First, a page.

The Attempted kidnap of HRH Princess Anne

The attempted kidnap of HRH Princess Anne

“One man armed with two pistols, hancuffs and Valium tranquilizers came close to kidnapping a Princess”

The attempted kidnap of HRH Princess Anne

by Alex Bomberg, Group CEO
08 August 2019 | Close Protection

The Mall, London, March 20th 1974, around 8pm

The 1974 attempted kidnapping of HRH Princess Anne shocked the world. The very simple plan by a lone-wolf attacker came very close to succeeding and might very well have done if it were not for chance. On the evening of the 20th of March 1974, HRH Princess Anne and her then husband Captain Mark Phillips were traveling back to Buckingham Palace in a chauffeur driven maroon Austin Princess mark IV, after an evening at a well publicised charity event on Pall Mall, a stone’s throw from the Palace.

Note: the vehicle the Royal couple were travelling in is wrongly described as being a Rolls Royce in some publications. It was a Austin Princess mark IV. John Lennon owned one and they were very popular at the time. The 1969 Austin Princess Vanden Plas Limousine, registration NGN 1 is now at the Sandringham Museum, in Norfolk, England. The vehicle was one of two purchased by the Royal household. The other car, its twin is said to now be in private hands.

Princess Anne's Austin Princess mark IVThere were five persons ravelling in the car with the Royal couple who were Inspector James Beaton, Princess Anne’s Royalty Protection Officer, Alex Callender the chauffeur and Rowena Brassey, the Princess's Lady-in-waiting.

Inspector James Beaton had joined the Police in 1962 and been with the Princess since the previous November, having joined the Royalty Protection Squad in March 1973.

There were no radio communications in the vehicle. In an interview some 40 years later, Beaton said that “a radio would have meant a lot of aerials and on a Royal car it was deemed that it would spoil the look of it”.

The Princess was 23 at the time of the incident and had married Captain Mark Phillips just five months before, in November 1973.

In a televised interview given a few years later to Michael Parkinson on ‘Parkinson in Australia’, the Princess when into great detail about the attempted kidnapping.

The exact timeline of the attempted kidnapping of Princess Anne are not 100% clear, but in the Princess’s own estimation the whole incident took place over a 10-15-minute period at around 8pm.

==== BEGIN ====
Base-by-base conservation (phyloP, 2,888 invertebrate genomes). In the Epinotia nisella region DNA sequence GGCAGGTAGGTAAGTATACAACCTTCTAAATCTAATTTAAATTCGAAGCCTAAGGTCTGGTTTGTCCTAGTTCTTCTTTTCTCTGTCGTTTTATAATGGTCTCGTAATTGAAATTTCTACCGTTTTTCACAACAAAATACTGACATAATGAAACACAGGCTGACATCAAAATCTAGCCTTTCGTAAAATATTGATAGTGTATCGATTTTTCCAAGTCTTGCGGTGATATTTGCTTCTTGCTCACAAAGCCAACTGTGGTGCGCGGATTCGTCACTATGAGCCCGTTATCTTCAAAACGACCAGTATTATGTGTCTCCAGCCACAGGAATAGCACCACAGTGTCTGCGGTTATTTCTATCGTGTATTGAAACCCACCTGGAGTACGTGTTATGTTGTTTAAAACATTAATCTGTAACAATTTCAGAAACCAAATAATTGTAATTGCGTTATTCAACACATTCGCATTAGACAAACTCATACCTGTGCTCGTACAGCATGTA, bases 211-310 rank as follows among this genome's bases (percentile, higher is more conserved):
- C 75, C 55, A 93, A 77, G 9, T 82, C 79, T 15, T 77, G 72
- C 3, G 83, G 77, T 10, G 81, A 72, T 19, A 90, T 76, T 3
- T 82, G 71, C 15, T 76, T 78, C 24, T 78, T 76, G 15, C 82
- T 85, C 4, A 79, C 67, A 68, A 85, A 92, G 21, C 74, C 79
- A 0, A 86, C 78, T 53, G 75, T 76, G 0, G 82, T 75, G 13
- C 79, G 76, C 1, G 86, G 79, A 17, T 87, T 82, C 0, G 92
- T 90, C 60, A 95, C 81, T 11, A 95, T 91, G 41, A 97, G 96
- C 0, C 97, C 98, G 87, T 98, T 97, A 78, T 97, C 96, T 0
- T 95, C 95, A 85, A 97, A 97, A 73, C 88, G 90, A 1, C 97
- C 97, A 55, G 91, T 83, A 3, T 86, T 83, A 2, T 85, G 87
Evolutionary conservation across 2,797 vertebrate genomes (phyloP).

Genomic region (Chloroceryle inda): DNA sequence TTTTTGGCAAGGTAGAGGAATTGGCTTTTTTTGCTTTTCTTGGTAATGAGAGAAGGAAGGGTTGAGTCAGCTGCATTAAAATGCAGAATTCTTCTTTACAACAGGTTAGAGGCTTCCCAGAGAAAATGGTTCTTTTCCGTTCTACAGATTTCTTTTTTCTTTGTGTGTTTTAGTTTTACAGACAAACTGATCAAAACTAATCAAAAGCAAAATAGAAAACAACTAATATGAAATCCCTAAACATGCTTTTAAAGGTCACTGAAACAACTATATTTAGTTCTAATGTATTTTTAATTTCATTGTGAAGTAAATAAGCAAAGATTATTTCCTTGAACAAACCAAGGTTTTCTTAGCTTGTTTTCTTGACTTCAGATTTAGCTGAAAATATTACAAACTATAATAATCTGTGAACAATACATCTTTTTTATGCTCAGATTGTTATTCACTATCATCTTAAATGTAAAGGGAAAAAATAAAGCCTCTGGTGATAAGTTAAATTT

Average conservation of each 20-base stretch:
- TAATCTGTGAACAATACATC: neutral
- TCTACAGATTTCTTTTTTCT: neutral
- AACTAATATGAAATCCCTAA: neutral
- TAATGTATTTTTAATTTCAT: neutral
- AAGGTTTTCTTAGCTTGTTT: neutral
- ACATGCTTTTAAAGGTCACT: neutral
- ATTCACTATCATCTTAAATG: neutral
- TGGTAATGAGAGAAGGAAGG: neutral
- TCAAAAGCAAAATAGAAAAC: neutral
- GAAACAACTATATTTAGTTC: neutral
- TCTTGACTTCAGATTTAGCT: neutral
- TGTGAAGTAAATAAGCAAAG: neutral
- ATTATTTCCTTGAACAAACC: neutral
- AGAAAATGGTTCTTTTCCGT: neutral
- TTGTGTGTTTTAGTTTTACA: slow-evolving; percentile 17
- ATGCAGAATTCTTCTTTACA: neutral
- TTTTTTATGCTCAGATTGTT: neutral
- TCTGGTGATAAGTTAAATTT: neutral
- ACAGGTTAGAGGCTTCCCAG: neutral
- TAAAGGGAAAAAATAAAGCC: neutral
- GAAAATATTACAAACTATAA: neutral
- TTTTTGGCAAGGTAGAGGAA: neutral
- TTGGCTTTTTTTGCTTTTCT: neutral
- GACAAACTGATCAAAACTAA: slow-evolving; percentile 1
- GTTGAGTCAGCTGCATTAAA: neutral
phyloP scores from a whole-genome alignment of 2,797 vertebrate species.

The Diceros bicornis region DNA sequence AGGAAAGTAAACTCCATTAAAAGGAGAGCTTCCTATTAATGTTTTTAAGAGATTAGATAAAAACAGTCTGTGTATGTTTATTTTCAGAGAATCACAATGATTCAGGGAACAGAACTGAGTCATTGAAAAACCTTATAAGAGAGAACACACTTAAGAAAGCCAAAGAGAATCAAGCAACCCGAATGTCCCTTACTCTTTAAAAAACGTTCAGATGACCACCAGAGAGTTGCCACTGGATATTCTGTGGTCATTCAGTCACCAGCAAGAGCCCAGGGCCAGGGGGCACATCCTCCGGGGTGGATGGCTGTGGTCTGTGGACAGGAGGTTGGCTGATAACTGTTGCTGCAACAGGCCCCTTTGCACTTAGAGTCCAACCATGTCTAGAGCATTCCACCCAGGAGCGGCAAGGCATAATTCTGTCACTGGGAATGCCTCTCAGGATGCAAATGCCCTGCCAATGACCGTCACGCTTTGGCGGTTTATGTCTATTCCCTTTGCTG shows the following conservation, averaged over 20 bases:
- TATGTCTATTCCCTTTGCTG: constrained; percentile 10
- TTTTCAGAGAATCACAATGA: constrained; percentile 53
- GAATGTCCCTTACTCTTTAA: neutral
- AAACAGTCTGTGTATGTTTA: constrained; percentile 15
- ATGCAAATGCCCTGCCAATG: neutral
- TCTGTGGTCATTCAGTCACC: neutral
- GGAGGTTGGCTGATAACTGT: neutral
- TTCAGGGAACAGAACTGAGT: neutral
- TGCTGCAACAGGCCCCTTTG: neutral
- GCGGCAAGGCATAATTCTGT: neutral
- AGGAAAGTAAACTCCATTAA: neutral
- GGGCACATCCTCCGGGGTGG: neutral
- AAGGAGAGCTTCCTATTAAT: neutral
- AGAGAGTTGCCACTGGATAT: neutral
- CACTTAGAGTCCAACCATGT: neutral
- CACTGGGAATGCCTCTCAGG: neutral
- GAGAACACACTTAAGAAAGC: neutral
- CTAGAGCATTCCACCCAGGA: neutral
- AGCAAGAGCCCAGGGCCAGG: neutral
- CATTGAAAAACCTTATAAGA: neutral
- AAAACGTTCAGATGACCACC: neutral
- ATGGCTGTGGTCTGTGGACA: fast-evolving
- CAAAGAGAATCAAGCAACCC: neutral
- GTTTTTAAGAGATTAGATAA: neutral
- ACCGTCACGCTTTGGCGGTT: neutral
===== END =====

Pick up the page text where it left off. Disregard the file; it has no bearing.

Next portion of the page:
The Princess recalled being driven down the Mall, the road that serves as a ceremonial drive to Buckingham Palace, it was not very well lit, when a white Ford Escort car swerved in front and abruptly stopped.

Alex Callender, the chauffeur stopped the vehicle and the Royal Protection Officer Inspector James Beaton got out of the vehicle. By this time the occupant of the white Ford Escort, Ian Ball had made his way out of the Escort and to the rear of the Princess’s vehicle. Inspector Beaton saw a firearm, a revolver and shots were then fired. Beaton had managed to get off a single shot from his own personal weapon, a Walther PPK semi-automatic pistol, Ball had managed to shoot and injured Beaton, with a number of shots smashing trough the rear window of the Princess’s vehicle.

At this point Alex Callender, the chauffeur tried to exit the vehicle, but he was then shot and slumped back in his seat.

Ian Ball who in 1974 attempted to kidnap Princess AnnePrincess Anne recalls having a “discussion” with Ball, where he was telling her "come with me for a day or two" until he had secured a ransom. The Princess who is well known for being feisty was having none of it and the argument continued for some time, adding "Not bloody likely and I haven't got £2 million”. She remembered trying to stay calm and trying to be polite to Ball. The Princess told Police at the time “I kept saying I didn’t want to get out of the car, and I was not going to get out of the car”.

Inspector Beaton tried to shoot at Ball but was struggling due to his chest wound. He continued to try but his weapon jammed.

A newspaper journalist called Brian McConnell had been travelling in a black London Cab down the Mall when he had heard gunshots. McConnell ordered his cab driver to stop his cab, running back up the Mall to confront the gunman Ball.

McConnell is reported to have said to Ball "You can't do that. These are my friends. Don't be silly. Just give me the gun." Ball shot McConnell once in the chest, telling him to “get out of the way”. Police Constable Michael Hills by chance happened upon the incident and managed to call for police backup. He was himself unarmed and was quickly shot by Ball.

At this point Inspector James Beaton, the chauffeur Alex Callender, Brian McConnell and Police Constable Michael Hills had all been shot and injured by Ball, Beaton had received three gunshot wounds, in the chest and abdomen, and a gunshot wound to his hand.

Another chauffeur Glenmore Martin, saw the incident unfolding and pulled over, parking his car in front of the white Ford to keep Ball from making off in the vehicle.

Around about this time, Ronnie Russell, a 26-year old office cleaning manager arrived on the scene. Russell fought with Ball, punching him and narrowly missed being shot, the round hitting a taxi windscreen. Ball fled the scene, running into near-by St James's Park, pursued by a number of arriving police officers.

The arrest of Ian Ball